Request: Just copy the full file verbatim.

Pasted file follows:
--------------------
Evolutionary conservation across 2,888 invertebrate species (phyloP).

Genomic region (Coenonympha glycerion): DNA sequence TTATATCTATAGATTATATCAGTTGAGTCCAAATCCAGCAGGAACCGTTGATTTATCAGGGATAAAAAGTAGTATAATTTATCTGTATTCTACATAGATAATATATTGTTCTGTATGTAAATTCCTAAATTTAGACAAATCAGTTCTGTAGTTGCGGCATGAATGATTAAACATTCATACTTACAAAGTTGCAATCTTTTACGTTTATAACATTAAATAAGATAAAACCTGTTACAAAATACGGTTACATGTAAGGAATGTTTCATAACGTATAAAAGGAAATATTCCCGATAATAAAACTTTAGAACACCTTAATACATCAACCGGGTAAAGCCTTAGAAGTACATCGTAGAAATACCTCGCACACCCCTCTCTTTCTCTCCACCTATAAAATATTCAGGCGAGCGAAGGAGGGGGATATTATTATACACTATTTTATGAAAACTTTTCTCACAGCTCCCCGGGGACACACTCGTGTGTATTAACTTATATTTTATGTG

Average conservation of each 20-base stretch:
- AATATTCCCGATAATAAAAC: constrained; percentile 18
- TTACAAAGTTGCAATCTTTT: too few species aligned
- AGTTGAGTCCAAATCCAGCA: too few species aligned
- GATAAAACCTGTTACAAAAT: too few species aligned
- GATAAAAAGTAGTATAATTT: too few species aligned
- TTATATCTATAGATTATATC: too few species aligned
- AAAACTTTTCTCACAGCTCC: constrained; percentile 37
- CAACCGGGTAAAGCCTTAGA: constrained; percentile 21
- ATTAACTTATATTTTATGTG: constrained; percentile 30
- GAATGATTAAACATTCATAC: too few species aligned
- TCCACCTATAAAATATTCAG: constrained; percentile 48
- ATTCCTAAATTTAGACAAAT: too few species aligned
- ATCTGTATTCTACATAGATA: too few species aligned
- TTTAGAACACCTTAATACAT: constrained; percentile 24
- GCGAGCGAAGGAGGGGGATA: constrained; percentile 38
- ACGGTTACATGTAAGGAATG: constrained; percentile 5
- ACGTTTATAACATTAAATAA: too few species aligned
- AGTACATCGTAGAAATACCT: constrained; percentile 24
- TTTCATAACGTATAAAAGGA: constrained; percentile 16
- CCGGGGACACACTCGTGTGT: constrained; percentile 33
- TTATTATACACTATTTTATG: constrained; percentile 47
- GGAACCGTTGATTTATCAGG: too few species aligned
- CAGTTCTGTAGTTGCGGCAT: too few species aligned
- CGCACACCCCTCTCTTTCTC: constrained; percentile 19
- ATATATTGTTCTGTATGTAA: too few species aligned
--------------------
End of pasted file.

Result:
Evolutionary conservation across 2,888 invertebrate species (phyloP).

Genomic region (Coenonympha glycerion): DNA sequence TTATATCTATAGATTATATCAGTTGAGTCCAAATCCAGCAGGAACCGTTGATTTATCAGGGATAAAAAGTAGTATAATTTATCTGTATTCTACATAGATAATATATTGTTCTGTATGTAAATTCCTAAATTTAGACAAATCAGTTCTGTAGTTGCGGCATGAATGATTAAACATTCATACTTACAAAGTTGCAATCTTTTACGTTTATAACATTAAATAAGATAAAACCTGTTACAAAATACGGTTACATGTAAGGAATGTTTCATAACGTATAAAAGGAAATATTCCCGATAATAAAACTTTAGAACACCTTAATACATCAACCGGGTAAAGCCTTAGAAGTACATCGTAGAAATACCTCGCACACCCCTCTCTTTCTCTCCACCTATAAAATATTCAGGCGAGCGAAGGAGGGGGATATTATTATACACTATTTTATGAAAACTTTTCTCACAGCTCCCCGGGGACACACTCGTGTGTATTAACTTATATTTTATGTG

Average conservation of each 20-base stretch:
- AATATTCCCGATAATAAAAC: constrained; percentile 18
- TTACAAAGTTGCAATCTTTT: too few species aligned
- AGTTGAGTCCAAATCCAGCA: too few species aligned
- GATAAAACCTGTTACAAAAT: too few species aligned
- GATAAAAAGTAGTATAATTT: too few species aligned
- TTATATCTATAGATTATATC: too few species aligned
- AAAACTTTTCTCACAGCTCC: constrained; percentile 37
- CAACCGGGTAAAGCCTTAGA: constrained; percentile 21
- ATTAACTTATATTTTATGTG: constrained; percentile 30
- GAATGATTAAACATTCATAC: too few species aligned
- TCCACCTATAAAATATTCAG: constrained; percentile 48
- ATTCCTAAATTTAGACAAAT: too few species aligned
- ATCTGTATTCTACATAGATA: too few species aligned
- TTTAGAACACCTTAATACAT: constrained; percentile 24
- GCGAGCGAAGGAGGGGGATA: constrained; percentile 38
- ACGGTTACATGTAAGGAATG: constrained; percentile 5
- ACGTTTATAACATTAAATAA: too few species aligned
- AGTACATCGTAGAAATACCT: constrained; percentile 24
- TTTCATAACGTATAAAAGGA: constrained; percentile 16
- CCGGGGACACACTCGTGTGT: constrained; percentile 33
- TTATTATACACTATTTTATG: constrained; percentile 47
- GGAACCGTTGATTTATCAGG: too few species aligned
- CAGTTCTGTAGTTGCGGCAT: too few species aligned
- CGCACACCCCTCTCTTTCTC: constrained; percentile 19
- ATATATTGTTCTGTATGTAA: too few species aligned